Zuill and Duarte do have a rationale for rethinking the use of software estimation. Whether or not software-makers find it compelling is another question. “Almost every company” still uses estimates, Zuill told me.

“The desire to have estimates to give us useful information overwhelms our ability to recognize that we never get that information,” he said.

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The Rationale

Here’s a tale as old as time:

Company leaders identify a problem and decide to solve it with software. Project managers scope the problem and create a project plan that includes an estimated timeline and budget. Developers start working on the project and find that the problem requires different solutions than the ones initially proposed. 

In that case, developers have two options, Duarte said: Change the estimate, or try to squeeze an entirely new backlog into the existing timeline. In both cases, the estimate didn’t help. In the worst cases, developers enter a “death march” to finish all the new work and still hit the original deadline, which contributes to widespread burnout in the tech industry.

And there are other problems too. That original estimate was probably based on a managerial pipe dream, rather than an honest, on-the-ground assessment by developers.

“If a manager does not like the estimate of a team member, what will the team member do? Stomp their foot and say, ‘I’m not changing my estimate?’” Duarte said. “What typically happens is that you end up taking whatever the manager says is a good estimate.”

“What typically happens is that you end up taking whatever the manager says is a good estimate.”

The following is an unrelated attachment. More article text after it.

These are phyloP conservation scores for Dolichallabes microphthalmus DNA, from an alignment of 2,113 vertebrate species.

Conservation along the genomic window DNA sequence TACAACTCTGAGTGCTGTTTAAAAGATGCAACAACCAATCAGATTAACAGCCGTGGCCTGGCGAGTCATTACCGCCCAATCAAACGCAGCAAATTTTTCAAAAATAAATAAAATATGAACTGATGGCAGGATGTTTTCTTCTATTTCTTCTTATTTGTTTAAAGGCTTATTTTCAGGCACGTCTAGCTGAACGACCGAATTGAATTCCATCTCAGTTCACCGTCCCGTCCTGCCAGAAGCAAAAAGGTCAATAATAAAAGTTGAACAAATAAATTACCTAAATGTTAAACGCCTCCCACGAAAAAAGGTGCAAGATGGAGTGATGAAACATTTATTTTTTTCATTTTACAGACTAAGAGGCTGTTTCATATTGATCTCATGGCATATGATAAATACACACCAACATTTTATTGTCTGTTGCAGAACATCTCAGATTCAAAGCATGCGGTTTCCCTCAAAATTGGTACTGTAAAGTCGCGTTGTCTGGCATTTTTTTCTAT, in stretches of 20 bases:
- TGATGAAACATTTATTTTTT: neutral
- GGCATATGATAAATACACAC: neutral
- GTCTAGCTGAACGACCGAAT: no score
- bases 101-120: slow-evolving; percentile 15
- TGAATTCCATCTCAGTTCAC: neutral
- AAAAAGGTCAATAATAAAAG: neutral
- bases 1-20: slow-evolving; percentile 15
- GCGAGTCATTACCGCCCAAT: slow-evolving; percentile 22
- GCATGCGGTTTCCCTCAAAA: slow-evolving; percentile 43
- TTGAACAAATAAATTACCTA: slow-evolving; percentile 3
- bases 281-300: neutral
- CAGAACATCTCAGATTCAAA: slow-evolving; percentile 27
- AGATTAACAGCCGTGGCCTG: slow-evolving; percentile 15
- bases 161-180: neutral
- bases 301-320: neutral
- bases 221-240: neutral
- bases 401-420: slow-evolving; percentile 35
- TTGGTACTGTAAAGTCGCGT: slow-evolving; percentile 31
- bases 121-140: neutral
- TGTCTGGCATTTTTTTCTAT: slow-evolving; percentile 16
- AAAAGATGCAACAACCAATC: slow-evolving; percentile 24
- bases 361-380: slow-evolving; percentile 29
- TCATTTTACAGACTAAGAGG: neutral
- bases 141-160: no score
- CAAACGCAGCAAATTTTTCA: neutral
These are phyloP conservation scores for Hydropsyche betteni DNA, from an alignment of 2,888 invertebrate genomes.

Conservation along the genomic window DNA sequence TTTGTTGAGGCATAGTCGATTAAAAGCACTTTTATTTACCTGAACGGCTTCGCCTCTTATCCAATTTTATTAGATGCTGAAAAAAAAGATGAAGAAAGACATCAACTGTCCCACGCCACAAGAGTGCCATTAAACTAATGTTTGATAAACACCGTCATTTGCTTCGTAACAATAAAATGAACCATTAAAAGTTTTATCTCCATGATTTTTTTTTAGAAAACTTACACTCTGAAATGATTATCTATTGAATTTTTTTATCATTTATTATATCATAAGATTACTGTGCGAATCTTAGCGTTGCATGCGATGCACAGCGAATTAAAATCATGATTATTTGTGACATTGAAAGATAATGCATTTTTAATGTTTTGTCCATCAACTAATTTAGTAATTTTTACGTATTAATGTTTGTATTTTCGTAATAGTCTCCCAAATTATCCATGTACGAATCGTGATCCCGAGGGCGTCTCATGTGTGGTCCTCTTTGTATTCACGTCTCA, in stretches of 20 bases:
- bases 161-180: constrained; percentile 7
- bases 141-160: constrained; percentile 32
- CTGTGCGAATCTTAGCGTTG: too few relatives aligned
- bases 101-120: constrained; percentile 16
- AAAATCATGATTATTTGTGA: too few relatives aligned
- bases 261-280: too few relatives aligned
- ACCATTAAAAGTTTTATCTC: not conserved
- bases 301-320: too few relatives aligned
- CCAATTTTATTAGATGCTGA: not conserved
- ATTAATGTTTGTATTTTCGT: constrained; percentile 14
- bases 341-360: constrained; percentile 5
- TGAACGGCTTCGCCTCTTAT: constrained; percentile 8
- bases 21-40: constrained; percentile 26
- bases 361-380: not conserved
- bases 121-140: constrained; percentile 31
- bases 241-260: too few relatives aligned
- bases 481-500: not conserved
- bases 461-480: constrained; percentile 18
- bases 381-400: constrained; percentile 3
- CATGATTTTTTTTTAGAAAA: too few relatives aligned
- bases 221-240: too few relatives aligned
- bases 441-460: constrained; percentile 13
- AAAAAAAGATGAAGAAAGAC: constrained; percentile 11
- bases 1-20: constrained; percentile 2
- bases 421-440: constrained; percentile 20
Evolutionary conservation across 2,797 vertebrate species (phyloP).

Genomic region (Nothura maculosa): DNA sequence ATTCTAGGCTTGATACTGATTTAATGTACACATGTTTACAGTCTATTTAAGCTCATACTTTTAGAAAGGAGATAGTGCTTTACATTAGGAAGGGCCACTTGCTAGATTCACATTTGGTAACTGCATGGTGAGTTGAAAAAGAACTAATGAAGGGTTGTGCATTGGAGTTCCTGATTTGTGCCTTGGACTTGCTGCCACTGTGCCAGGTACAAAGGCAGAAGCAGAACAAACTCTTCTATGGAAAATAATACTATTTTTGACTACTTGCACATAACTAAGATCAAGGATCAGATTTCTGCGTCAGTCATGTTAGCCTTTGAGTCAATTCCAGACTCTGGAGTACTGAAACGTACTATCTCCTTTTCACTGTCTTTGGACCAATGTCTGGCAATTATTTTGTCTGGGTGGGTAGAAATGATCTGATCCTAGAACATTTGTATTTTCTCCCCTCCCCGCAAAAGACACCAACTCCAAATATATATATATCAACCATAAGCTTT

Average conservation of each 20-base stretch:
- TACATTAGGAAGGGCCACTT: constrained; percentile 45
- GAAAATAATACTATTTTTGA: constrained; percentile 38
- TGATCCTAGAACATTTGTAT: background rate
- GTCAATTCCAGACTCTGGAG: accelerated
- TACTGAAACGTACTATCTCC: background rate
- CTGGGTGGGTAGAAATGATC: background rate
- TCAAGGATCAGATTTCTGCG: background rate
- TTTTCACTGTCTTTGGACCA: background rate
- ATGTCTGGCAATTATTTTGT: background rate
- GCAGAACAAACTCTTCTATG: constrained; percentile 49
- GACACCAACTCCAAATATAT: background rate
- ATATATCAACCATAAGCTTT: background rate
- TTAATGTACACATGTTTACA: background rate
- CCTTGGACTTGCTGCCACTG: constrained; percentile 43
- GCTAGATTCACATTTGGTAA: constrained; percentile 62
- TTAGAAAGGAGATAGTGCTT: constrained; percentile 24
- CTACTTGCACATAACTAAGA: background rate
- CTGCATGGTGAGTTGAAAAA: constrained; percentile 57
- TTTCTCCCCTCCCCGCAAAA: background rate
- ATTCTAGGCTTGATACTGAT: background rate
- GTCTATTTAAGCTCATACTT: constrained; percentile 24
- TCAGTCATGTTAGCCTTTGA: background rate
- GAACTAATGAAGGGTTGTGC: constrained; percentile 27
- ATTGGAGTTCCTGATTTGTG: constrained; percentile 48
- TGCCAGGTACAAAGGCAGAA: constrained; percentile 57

Even according to estimation advocates, those guesses are wrong about 75 percent of the time. In most other settings, we wouldn’t like those odds.

Releasing our attachment to inaccurate estimates requires a paradigm shift: Companies must view software builds as investments, not projects, Duarte said.

Part of that perspective shift means only developing software when it offers a large return on the cost of building it — 10x, Duarte said. Otherwise, find an analog solution or pay for existing software. It also means analyzing ROI along the way, long before the build is done.

When Zuill was teaching himself to code at night and running a graphics and signage company during the day in the 1980s, he settled into a rhythm similar to today’s CI/CD. He’d build a small piece of functionality at night, then use it immediately at work the next day. If it saved him time, he’d know it was worth keeping.

Those years — along with the writing of thinkers like Peter Norton and Mary Poppendieck — taught him the value of what many call agile development: Building in small chunks and adjusting each sprint based on learnings from the previous one.

“The bottom line of continuous deployment is this,” Zuill said: “What you discover today will change what you really need to do for tomorrow.”


Estimation requires upfront lists of requirements, which prevent developers from learning on the fly during the build. | Image: Shutterstock

#NoEstimates in Practice

In his very first #NoEstimates blog post, Zuill relayed a story of a project at his prior employer that came with a long and complicated list of requirements. Zuill’s boss wanted an estimate of how long it would take to build all the requirements. Instead, Zuill asked if they could deliver the first requirement and then reassess.